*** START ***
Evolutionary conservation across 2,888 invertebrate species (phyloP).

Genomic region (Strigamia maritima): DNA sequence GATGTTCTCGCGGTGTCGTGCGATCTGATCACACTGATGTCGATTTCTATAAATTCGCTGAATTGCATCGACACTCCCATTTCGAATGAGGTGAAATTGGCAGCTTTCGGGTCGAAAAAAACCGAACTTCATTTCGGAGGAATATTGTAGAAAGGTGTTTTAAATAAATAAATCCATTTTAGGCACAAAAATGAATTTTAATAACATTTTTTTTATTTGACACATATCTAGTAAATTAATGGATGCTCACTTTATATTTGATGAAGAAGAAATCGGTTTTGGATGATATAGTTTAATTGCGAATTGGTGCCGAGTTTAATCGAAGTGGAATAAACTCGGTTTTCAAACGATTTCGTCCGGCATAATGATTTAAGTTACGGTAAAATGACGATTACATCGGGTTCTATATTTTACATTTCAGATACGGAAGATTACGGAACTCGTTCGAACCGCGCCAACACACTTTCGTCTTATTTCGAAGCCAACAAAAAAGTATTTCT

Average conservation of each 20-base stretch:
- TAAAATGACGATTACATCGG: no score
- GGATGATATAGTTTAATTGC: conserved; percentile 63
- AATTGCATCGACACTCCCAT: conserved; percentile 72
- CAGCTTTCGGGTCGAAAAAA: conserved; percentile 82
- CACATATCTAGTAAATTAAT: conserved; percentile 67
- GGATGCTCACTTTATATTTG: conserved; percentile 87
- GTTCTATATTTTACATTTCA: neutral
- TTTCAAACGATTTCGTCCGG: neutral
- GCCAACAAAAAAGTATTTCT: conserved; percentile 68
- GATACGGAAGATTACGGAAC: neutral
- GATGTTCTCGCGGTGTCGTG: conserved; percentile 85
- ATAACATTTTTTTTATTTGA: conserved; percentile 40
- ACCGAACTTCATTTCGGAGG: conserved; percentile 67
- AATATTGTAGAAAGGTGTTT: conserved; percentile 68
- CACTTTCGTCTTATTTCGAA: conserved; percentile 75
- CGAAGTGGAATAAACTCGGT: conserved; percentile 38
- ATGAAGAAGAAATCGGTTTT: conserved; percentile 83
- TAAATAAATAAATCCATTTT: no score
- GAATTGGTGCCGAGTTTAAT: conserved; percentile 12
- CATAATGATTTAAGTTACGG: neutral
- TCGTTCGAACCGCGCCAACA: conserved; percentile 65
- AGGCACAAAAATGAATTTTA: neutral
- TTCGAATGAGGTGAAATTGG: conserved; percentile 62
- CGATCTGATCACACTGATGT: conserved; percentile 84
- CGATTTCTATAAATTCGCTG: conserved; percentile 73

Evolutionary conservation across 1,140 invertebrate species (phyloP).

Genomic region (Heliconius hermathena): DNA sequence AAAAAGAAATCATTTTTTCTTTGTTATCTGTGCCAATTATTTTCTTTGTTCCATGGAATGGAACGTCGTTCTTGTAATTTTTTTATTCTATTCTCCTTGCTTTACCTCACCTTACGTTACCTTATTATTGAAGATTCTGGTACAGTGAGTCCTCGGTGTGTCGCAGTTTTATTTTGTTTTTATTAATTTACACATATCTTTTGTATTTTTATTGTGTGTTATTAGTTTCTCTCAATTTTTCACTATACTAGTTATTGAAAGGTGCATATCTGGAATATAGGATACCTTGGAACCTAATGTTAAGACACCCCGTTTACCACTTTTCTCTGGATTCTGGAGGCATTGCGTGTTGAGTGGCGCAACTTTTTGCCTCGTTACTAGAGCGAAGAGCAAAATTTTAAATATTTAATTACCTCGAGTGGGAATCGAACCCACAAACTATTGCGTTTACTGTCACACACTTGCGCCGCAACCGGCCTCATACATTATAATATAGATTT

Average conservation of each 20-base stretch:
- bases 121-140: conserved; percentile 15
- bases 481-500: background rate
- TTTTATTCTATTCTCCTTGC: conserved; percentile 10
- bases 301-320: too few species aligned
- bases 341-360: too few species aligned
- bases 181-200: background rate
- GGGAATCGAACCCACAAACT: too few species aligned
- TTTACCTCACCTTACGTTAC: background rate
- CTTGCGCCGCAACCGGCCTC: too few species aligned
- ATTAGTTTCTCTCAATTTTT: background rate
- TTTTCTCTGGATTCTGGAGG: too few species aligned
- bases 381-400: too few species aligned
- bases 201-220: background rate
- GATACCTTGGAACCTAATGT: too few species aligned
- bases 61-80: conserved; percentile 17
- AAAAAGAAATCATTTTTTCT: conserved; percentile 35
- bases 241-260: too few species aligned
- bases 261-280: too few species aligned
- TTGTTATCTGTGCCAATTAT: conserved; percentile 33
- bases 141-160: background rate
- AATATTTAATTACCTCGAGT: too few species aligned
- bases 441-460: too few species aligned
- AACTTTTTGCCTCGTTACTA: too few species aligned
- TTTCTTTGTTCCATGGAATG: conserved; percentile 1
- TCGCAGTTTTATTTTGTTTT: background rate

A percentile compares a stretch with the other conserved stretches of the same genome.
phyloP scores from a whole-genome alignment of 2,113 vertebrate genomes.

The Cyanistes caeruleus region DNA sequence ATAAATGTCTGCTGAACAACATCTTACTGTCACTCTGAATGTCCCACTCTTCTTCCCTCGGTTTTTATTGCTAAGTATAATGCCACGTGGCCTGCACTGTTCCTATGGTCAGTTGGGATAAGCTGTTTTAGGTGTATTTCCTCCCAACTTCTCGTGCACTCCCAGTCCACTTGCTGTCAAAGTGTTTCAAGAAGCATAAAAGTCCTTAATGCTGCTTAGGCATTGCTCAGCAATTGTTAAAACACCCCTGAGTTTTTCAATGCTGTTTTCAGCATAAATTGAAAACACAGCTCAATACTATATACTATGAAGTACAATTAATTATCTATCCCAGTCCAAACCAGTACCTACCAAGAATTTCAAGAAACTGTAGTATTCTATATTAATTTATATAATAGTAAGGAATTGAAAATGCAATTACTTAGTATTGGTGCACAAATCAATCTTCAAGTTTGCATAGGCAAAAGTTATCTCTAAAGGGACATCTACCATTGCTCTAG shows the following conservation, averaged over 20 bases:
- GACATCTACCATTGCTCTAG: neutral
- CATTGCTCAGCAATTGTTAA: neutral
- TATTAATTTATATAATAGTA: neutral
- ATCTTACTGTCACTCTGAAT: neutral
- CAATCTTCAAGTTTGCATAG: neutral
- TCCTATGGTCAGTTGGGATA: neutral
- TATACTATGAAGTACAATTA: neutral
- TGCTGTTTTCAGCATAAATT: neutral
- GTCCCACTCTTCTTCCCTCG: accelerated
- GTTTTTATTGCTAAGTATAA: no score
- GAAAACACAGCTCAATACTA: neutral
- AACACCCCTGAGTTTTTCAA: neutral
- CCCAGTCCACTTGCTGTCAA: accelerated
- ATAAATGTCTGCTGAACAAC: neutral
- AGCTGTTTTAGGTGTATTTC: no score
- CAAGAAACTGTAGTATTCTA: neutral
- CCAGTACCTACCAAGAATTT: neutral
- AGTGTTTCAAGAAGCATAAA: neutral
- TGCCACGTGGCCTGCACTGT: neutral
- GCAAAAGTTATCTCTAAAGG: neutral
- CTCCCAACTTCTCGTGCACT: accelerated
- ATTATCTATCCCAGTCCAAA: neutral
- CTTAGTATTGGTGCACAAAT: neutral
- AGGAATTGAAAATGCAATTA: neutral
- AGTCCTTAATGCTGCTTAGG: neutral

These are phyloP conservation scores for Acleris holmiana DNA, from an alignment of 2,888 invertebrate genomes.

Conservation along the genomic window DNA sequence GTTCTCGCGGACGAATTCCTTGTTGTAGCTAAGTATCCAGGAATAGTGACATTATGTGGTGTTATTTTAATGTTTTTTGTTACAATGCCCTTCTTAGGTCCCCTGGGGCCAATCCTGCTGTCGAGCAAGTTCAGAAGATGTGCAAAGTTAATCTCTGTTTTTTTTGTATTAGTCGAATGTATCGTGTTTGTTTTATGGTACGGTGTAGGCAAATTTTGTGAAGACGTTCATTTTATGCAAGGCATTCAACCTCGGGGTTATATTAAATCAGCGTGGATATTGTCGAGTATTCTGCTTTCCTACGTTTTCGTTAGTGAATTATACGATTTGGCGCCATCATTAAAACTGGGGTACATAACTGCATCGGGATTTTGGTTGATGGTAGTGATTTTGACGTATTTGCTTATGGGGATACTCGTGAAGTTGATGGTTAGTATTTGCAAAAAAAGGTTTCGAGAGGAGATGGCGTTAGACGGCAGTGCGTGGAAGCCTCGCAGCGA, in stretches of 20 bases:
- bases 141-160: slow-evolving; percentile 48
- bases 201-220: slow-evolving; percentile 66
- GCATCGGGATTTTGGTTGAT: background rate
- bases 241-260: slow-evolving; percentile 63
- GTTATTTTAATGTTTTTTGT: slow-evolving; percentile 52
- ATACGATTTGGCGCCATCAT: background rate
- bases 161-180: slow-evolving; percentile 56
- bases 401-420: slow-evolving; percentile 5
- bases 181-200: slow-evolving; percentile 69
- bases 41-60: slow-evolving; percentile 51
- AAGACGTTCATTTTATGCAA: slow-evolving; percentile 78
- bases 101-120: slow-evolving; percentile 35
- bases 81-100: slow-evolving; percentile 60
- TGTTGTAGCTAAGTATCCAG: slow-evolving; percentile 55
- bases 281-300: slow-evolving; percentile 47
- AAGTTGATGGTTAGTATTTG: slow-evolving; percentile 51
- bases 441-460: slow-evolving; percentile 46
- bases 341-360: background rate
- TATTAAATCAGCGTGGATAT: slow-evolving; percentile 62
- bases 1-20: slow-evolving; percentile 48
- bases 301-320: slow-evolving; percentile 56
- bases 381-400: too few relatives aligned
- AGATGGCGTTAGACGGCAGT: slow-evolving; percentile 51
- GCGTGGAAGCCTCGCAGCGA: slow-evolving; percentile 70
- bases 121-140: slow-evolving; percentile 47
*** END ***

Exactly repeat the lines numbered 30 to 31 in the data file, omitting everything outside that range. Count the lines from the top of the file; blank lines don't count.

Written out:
Genomic region (Heliconius hermathena): DNA sequence AAAAAGAAATCATTTTTTCTTTGTTATCTGTGCCAATTATTTTCTTTGTTCCATGGAATGGAACGTCGTTCTTGTAATTTTTTTATTCTATTCTCCTTGCTTTACCTCACCTTACGTTACCTTATTATTGAAGATTCTGGTACAGTGAGTCCTCGGTGTGTCGCAGTTTTATTTTGTTTTTATTAATTTACACATATCTTTTGTATTTTTATTGTGTGTTATTAGTTTCTCTCAATTTTTCACTATACTAGTTATTGAAAGGTGCATATCTGGAATATAGGATACCTTGGAACCTAATGTTAAGACACCCCGTTTACCACTTTTCTCTGGATTCTGGAGGCATTGCGTGTTGAGTGGCGCAACTTTTTGCCTCGTTACTAGAGCGAAGAGCAAAATTTTAAATATTTAATTACCTCGAGTGGGAATCGAACCCACAAACTATTGCGTTTACTGTCACACACTTGCGCCGCAACCGGCCTCATACATTATAATATAGATTT

Average conservation of each 20-base stretch: